Alright, let’s set the scene. Imagine me, scrolling through countless strategies, sifting through myriad charts and indicators, when — bam! — I stumble upon a strategy that, at first glance, already looks promising.
Fellow traders and crypto enthusiasts, allow me to introduce the Parabolic Trader strategy that’s recently piqued my interest. This isn’t just any old trading strategy. This is a refined amalgamation of indicators and conditions that, when played right, boasts a high success rate.
Therefore, this article will dissect the strategy and discuss the ingredients, how it works, and the results.
Let’s get it started!
Breaking Down the 70% Success Rate Strategy
The Parabolic Trader is a strategy that combines different technical indicators. First of all, at its core, the Parabolic Trader hinges on the Parabolic SAR (PSAR) indicator (here’s where the name comes from).
But it doesn’t stop there. This strategy combines the PSAR with the Exponential Moving Average (EMA 200) and the Moving Average Convergence Divergence (MACD) to make those crucial buy and sell decisions. Let’s dissect these components:
- Parabolic SAR (PSAR): Think of the PSAR as your guiding star. It helps identify the direction of a token’s momentum and is key in pinpointing possible reversals. However, in the context of this strategy, the PSAR is used to reduce the number of possible trades and increase the probability of a successful trade.
- Exponential Moving Average (EMA 200): The EMA200 defines the overall market trend and derives the trading strategy from it. As in many other strategies, the idea of the Parabolic Trader is only to go long when the price is above the EMA200 and only short when the price is below.
- Moving Average Convergence Divergence (MACD): The MACD is the key indicator for spotting entries. Like other strategies, we are looking at a crossover of the MACD and signal line.
Spotting the Trading Signals
Understanding the strategy’s indicator is great, but knowing when to make your move is key. Here’s your cue to action:
For Going Long (Bullish):
Here’s your checklist for a long trade.
- The closing price of a candle is above the EMA200.
- The MACD has crossed the signal line from bottom to top.
- The price is above the PSAR.
Here’s an example of a long signal:
For Going Short (Bearish):
- The closing price of a candle is below the EMA200.
- The MACD has crossed the signal line from top to bottom.
- The price is below the PSAR.
A proper exit strategy is often even more important than an entry strategy. Personally, I like strategies that have clearly defined exit triggers (instead of x% profit).
In the case of the Parabolic Trader, the exit is pretty straightforward:
- You close long trades as soon as the price closes below the PSAR
- And you close a short once the price closes above the PSAR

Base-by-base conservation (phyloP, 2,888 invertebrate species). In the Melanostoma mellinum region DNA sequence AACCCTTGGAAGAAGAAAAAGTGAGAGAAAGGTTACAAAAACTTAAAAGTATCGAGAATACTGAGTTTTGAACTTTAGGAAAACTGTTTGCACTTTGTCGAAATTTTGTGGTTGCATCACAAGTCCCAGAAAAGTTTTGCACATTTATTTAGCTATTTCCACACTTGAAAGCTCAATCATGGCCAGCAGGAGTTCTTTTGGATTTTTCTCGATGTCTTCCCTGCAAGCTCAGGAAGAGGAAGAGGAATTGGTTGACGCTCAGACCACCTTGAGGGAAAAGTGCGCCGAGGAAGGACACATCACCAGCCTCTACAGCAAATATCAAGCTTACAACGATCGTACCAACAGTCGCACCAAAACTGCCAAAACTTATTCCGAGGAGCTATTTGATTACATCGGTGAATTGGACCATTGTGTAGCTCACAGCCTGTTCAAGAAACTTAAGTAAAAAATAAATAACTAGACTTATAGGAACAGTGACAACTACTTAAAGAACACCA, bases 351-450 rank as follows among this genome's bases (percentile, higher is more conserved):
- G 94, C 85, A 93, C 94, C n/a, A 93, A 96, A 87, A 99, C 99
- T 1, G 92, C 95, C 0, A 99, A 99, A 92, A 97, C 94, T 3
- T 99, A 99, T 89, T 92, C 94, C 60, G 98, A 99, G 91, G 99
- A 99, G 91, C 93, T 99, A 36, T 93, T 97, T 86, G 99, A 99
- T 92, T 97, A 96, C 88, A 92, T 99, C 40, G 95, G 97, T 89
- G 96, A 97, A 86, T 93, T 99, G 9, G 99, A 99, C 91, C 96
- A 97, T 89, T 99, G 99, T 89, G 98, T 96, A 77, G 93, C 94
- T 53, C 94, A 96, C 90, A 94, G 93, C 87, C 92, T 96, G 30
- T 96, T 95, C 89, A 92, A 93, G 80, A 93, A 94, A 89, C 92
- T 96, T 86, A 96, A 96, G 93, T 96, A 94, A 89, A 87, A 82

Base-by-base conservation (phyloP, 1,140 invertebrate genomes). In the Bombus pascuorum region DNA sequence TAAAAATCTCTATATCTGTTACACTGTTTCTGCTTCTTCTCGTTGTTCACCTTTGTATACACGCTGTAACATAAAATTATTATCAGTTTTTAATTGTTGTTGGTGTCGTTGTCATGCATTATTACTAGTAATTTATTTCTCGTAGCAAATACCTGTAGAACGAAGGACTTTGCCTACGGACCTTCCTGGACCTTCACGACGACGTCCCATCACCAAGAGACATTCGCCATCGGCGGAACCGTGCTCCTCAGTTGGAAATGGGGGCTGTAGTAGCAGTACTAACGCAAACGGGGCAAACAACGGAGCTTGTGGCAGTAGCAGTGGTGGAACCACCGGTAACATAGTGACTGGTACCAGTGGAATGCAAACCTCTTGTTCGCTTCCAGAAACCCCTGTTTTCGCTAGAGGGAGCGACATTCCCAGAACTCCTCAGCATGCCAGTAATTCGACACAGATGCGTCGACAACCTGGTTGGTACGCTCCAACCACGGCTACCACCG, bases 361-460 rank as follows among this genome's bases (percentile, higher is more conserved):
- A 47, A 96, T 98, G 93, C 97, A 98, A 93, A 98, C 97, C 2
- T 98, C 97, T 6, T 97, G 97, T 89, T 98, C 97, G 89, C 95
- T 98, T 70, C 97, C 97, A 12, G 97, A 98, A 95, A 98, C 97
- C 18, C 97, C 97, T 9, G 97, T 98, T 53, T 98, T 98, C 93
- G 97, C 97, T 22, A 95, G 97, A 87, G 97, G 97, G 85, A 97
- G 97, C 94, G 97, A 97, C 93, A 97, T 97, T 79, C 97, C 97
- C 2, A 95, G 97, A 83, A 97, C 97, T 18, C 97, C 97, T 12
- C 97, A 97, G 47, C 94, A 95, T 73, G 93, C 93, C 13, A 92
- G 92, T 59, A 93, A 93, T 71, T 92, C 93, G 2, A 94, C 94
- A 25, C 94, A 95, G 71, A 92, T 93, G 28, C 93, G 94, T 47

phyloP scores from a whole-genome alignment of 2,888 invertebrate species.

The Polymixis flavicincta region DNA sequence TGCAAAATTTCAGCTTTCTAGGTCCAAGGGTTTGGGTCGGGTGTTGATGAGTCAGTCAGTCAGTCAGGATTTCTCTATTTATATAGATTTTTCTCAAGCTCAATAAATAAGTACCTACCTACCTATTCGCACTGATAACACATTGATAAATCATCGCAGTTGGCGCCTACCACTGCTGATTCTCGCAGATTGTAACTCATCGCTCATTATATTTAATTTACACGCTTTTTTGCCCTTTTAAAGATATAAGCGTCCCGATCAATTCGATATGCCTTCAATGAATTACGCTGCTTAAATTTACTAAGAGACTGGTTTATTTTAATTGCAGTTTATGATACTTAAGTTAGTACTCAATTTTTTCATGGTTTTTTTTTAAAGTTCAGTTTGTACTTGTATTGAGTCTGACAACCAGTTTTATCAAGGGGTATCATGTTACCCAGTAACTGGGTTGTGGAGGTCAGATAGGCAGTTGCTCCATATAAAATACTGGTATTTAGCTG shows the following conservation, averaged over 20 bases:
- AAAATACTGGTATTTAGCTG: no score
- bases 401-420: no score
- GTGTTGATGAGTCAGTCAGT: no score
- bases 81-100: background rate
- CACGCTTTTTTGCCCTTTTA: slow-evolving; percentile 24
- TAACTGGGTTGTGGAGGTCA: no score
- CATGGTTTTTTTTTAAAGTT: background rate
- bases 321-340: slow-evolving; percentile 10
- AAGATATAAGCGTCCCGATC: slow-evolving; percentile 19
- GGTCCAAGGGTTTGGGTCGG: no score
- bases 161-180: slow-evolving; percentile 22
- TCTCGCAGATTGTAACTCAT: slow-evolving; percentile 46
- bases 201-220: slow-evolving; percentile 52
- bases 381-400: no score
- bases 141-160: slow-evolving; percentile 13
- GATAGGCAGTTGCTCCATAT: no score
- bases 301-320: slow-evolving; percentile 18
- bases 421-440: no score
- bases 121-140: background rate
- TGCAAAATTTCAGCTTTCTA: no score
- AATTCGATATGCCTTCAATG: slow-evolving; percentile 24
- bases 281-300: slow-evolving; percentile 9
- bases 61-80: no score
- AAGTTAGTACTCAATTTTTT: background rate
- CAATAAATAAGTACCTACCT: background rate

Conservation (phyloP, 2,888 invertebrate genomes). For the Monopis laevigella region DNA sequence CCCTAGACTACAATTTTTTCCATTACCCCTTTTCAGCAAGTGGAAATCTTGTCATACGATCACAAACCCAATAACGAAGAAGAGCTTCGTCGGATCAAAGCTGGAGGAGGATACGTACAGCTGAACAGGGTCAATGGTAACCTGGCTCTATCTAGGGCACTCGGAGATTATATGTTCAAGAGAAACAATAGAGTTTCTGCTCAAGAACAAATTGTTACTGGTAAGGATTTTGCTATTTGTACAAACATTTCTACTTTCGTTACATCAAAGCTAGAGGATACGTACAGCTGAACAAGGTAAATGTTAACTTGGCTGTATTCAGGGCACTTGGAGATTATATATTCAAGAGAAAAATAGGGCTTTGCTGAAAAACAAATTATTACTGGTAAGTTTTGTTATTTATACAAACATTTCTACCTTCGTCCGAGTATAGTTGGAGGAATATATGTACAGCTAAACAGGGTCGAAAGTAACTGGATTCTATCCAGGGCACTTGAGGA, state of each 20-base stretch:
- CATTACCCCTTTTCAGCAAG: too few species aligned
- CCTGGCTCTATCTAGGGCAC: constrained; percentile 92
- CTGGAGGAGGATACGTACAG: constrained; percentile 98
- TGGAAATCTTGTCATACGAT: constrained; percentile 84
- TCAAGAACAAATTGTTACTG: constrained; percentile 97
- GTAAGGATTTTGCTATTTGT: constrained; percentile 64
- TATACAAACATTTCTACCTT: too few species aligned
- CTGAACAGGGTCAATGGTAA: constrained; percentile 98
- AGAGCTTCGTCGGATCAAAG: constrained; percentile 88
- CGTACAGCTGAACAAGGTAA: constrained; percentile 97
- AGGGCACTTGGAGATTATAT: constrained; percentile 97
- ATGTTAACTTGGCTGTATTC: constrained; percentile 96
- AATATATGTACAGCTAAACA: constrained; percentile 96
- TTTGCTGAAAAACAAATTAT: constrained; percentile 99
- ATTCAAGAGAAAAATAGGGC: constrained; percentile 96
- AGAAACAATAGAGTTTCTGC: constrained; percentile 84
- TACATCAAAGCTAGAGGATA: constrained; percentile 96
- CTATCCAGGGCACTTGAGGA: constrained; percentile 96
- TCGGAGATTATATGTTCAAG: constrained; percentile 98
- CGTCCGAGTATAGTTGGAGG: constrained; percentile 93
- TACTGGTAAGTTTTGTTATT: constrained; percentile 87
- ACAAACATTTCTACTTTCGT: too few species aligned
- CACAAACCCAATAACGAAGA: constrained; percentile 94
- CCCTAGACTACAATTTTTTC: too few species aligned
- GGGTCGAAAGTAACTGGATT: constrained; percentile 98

Advanced Exit Signal
Since our backtests have shown that the drawdown can be too high when solely relying on the PSAR as an exit signal, consider enhancing it. We basically used a stop loss as an addition. That means you close the trade either when you reach a loss of x% (e.g., 0.5% or 1%) or when the above PSAR condition hits.
By doing so, we could significantly reduce the drawdown (of course, while sacrificing a percent point of the success rate).
And by the way, in the example above, the exit would have led to a whopping 13% profit while the trade would have been open for two weeks. However, you can, of course, use the strategy on lower timeframes too.
A Strategy Worth Its Salt?
I was blown away to find that in backtests, the Parabolic Trader flaunted a whopping 70% success rate. But remember, past glories don’t always promise future triumphs. Always wear your analytical hats and view this strategy as a broader market analysis toolkit component.
Enriched with an additional stop loss of 1%, we maintained a success rate between 67% and 69%. At the same time, we were able to reduce the max. drawdown to 3%.
How to Utilize the Strategy
As described above, spot entry signals — especially when trading a larger number of assets- are quite complex.
For hands-on traders, applying this strategy manually on TradingView is possible, though it requires a keen eye and proficiency in setting up the said indicators. Each entry or exit condition needs to be scrutinized in real time.
However, for those seeking a streamlined experience, CryptoKnowledge offers a straightforward solution. The platform has pre-configured strategy that allows users to subscribe for real-time signal alerts. This saves time and ensures precision, eliminating the chances of manual oversight.
In wrapping up, the Parabolic Trader isn’t just another strategy. It’s a symphony of indicators working in harmony, and when orchestrated correctly, the results can be music to a trader’s ears. Here’s to smart, informed trading! 🥂📈
Please note: The information presented in this article is for educational purposes only and does not constitute financial advice. Always do your own research before making any investment decisions.
Disclaimer: The success rate mentioned is based on historical backtests of the Parabolic Trader strategy. It’s important to understand that past performance does not indicate future results. Trading cryptocurrencies and other financial instruments carries risks; no strategy can guarantee profits in every scenario. Always conduct thorough research and seek advice from financial professionals before making investment decisions.